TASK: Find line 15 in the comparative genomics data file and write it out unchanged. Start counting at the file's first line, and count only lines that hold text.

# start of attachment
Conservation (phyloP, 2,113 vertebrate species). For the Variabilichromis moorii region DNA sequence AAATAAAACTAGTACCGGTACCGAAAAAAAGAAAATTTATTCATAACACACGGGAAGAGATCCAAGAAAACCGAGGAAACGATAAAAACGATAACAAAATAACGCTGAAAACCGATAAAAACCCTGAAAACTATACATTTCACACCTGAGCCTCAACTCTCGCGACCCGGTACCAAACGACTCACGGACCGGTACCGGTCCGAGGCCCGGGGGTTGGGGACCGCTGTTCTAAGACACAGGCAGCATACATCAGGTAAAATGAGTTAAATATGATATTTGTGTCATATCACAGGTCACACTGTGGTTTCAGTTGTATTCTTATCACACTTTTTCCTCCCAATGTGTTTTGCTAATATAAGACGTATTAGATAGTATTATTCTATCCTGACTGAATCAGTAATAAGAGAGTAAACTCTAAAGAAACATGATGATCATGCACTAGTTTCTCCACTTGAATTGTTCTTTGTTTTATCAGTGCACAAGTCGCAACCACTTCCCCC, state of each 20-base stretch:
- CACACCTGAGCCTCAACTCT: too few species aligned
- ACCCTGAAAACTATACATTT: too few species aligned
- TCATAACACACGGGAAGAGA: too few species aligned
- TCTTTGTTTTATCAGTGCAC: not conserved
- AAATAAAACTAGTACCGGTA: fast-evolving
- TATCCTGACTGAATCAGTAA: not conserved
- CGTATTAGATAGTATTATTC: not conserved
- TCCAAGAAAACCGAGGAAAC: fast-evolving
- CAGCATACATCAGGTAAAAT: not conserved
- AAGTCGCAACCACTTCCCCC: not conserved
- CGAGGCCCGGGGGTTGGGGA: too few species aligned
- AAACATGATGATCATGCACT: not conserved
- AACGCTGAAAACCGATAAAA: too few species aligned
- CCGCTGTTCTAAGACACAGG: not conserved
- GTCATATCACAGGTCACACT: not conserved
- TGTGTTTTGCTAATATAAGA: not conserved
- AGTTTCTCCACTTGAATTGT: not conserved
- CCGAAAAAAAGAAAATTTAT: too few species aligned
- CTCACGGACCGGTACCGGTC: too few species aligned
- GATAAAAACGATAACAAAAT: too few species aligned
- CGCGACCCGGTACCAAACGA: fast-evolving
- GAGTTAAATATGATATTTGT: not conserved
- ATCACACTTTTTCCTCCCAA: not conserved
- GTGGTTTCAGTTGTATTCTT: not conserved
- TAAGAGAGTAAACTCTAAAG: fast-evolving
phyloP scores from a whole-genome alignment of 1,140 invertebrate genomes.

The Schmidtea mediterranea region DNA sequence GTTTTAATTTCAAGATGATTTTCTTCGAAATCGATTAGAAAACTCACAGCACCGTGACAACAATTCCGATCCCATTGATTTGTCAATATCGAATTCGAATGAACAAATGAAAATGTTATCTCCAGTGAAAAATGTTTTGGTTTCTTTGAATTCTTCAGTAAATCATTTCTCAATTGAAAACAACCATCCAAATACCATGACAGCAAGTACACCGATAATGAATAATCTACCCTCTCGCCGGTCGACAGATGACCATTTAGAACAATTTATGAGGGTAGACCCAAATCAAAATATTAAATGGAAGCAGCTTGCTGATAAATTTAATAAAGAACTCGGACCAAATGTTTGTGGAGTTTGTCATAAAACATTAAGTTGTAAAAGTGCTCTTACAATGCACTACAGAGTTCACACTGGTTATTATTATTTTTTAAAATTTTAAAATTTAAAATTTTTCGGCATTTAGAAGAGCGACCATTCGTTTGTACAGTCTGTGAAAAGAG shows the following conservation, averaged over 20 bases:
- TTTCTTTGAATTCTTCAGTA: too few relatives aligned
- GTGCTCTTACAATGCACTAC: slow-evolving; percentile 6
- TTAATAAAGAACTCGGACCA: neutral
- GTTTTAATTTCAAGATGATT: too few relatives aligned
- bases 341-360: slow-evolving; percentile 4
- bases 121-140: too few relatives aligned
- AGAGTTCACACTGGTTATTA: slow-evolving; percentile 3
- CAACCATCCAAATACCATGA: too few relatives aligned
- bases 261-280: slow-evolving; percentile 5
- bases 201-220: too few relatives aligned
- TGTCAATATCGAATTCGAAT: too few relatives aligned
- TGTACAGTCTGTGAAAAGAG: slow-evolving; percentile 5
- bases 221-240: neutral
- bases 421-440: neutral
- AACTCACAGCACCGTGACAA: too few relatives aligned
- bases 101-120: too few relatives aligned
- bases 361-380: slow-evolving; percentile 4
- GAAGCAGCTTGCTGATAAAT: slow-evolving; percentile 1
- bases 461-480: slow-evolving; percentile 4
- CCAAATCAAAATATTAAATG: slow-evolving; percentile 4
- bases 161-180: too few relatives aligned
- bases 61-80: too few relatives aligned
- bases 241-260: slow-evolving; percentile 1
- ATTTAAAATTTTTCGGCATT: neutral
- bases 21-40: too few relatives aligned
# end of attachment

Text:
- CCGCTGTTCTAAGACACAGG: not conserved